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Is a Frog a Mammal? Differences & Facts

Kit Copson

By Kit Copson

albino pacman frog

In the world of vertebrates (animals with backbones), there are five main groups, which are mammals, reptiles, birds, fish, and amphibians. It can sometimes be tricky knowing which animals fall into each group. In the case of frogs, though, they are amphibians.

In this post, we’ll explain what an amphibious animal is and share the main differences between the animal groups.

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frog divider hepper

What Is an Amphibian?

The word “amphibian” is derived from the Greek word “amphibious”. There are two meanings within this one word—”amphi”, meaning “both” or “dual”, and “bios”, which means “life”.

In a nutshell, an amphibian is a cold-blooded vertebrate that typically spends the majority of its time as an adult on land (though not in every case—see below), preferring damp, moist environments. However, an amphibian’s eggs are typically laid in water, where its larval (tadpole) stage is also spent.

The larval stage of an amphibian’s life can last for up to 2 years in some cases, though it can be much shorter, sometimes lasting just a couple of weeks. In the tadpole phase, amphibians have gills, and some aquatic amphibians keep these as adults. The lungs and legs are developed during the growth phase (metamorphosis), and the amphibian can later use these to survive on land.

In short, many amphibians spend part of their lives in water and part of their lives on land, but some amphibians are largely aquatic for their entire lives whereas some live mostly on land—it varies. For example, bullfrogs are largely aquatic, whereas tree frogs spend most of their time on land.

Their skin has to be kept moist to allow them to breathe through the skin, which most amphibians can do in addition to breathing through their lungs. Animals in the amphibian group are frogs, toads, newts, salamanders, and caecilians.

vietnamese moosy frog
Image Credit: Kristian Thorjussen, Shutterstock

Life Cycle of a Frog

A frog goes through five life stages, which are:
  • Egg: Frogs are not mammals because most mammals do not lay eggs (the duck-billed platypus and echidna are exceptions).
  • Tadpole:Tadpoles begin to swim at around 7–10 days and are social by week 4.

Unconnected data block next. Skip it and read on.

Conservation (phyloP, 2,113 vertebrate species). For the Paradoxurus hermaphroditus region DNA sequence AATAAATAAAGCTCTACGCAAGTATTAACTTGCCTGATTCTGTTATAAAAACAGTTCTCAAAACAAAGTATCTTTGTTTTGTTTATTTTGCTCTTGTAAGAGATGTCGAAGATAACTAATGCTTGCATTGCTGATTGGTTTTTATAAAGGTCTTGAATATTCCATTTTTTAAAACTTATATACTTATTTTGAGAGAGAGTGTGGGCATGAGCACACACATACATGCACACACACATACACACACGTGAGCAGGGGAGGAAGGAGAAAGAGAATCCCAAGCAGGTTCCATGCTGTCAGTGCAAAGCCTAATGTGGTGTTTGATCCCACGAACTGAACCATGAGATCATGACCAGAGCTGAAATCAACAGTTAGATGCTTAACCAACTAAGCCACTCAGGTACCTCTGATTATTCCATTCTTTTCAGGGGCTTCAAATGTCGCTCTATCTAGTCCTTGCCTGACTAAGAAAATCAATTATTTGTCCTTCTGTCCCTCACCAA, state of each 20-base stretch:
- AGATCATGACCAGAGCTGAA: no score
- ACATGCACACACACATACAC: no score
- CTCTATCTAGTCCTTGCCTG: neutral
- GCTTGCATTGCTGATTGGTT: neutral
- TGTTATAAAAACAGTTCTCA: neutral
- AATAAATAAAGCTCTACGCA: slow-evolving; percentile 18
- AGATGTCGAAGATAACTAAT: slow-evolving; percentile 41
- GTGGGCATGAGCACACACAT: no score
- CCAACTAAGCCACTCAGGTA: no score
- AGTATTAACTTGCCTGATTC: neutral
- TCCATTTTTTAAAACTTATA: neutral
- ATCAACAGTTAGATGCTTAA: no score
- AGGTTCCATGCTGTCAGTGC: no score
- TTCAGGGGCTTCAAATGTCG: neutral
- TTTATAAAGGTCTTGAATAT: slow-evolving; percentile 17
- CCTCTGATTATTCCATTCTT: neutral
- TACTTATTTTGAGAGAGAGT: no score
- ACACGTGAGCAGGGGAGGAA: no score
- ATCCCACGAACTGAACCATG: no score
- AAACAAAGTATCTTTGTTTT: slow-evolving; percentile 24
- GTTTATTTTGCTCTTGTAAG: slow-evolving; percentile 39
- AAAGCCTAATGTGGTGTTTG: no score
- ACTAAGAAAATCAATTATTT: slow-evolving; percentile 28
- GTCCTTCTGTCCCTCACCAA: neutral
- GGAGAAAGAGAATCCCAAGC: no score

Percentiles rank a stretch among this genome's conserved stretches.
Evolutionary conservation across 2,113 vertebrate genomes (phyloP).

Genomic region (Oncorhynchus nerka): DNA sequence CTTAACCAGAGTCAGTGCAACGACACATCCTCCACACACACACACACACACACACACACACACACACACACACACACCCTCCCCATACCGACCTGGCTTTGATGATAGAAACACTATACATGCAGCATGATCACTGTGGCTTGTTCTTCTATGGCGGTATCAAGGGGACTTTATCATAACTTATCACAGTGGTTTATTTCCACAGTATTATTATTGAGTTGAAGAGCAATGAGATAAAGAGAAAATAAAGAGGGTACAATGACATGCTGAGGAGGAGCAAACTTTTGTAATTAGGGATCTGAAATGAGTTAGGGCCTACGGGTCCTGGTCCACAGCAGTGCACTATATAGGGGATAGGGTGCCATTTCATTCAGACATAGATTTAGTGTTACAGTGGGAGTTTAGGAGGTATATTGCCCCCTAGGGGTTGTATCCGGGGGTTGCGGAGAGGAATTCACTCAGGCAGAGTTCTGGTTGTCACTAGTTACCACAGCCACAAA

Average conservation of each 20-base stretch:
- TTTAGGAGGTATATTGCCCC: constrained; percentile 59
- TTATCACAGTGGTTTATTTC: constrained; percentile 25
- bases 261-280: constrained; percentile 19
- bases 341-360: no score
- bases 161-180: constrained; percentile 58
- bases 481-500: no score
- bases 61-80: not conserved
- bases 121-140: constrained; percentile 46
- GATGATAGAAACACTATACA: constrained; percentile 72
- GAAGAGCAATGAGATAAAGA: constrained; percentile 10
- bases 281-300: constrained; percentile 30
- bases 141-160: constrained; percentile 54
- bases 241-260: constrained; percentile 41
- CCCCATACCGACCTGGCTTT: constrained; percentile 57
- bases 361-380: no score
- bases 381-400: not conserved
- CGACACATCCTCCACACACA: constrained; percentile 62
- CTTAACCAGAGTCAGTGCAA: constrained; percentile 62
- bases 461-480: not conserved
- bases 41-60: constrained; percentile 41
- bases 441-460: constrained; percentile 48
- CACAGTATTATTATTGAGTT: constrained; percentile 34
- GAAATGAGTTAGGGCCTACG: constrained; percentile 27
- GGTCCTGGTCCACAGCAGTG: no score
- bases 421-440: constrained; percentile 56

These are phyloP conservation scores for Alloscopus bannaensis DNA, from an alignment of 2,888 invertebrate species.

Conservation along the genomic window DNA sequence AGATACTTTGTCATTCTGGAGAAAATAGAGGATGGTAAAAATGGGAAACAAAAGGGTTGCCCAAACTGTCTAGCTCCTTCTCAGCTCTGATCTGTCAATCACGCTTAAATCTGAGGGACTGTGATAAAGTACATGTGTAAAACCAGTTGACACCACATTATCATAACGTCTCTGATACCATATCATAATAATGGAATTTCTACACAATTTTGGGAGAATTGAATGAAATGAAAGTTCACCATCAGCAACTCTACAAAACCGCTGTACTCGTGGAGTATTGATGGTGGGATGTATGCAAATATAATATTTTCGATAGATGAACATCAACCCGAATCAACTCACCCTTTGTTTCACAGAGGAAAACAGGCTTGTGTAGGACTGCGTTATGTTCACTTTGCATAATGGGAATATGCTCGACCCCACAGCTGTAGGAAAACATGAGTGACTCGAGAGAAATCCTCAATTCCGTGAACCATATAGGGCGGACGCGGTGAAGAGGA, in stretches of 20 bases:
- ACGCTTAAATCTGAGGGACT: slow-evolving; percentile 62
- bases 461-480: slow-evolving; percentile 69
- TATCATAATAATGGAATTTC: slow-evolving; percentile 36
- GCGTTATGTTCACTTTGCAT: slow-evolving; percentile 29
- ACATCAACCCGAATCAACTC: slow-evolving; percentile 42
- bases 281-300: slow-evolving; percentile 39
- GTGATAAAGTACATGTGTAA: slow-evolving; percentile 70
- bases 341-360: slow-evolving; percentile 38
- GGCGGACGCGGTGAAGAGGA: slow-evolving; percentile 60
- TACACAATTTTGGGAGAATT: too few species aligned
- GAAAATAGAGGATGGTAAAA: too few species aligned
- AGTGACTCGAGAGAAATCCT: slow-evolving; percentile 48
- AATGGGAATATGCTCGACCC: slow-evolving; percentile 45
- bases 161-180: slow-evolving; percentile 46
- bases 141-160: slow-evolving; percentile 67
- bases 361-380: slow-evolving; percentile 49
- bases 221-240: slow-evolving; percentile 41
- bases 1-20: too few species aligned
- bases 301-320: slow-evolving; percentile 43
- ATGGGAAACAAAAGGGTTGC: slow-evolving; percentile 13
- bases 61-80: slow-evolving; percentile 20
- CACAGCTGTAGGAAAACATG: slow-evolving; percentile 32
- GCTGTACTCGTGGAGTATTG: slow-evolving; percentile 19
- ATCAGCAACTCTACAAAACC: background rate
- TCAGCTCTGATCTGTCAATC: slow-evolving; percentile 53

• Tadpole with legs:Legs begin to develop between weeks 6 and 9, the tail is still long at this point.
  • Froglet: A froglet is like a miniature version of an adult frog and has a stub instead of a long tail.
  • Frog: This is the fully developed adult frog.

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What’s the Difference Between Amphibians & Mammals?

One of the main differences between amphibians and mammals is that amphibians are born externally (via eggs), whereas mammals give birth to their young, and female mammals feed their young with milk while amphibians do not.

In addition, mammals are warm-blooded and amphibians are cold-blooded, and mammals have hair or fur (though some, like whales and elephants, have hair but less of it than many other mammals). By contrast, amphibians do not have hair or fur and instead have moist skin. Amphibians can breathe through both their lungs and skin, whereas mammals breathe through their lungs.

high red ornate pacman frog, ceratophrys ornata
Image Credit: Opayaza12, Shutterstock

What’s the Difference Between Amphibians & Reptiles?

As with mammals, there are a few clear differences between amphibians and reptiles. For one thing, while amphibians have moist skin that shouldn’t be allowed to dry out, reptiles have dry, scaly skin adapted for life in hot, arid climates. While amphibians breathe through their skin and lungs, reptiles only breathe through their lungs.

Furthermore, though both amphibians and reptiles lay eggs, reptile hatchlings hatch more readily formed, whereas amphibian hatchlings go through a larval stage, typically in the water. For example, a frog starts out as a tadpole that gradually develops legs and lungs until it becomes an adult.

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Final Thoughts

To recap, frogs are not mammals, they are amphibians, along with toads, newts, salamanders, and caecilians. They hatch from eggs as tadpoles that grow legs and lungs in the water to prepare them for an adult life spent mostly on land. Nevertheless, some frog species, like the African Dwarf Frog and the Titicaca Water Frog spend much of their lives in water.

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Featured Image Credit: yusuf kurnia, Shutterstock

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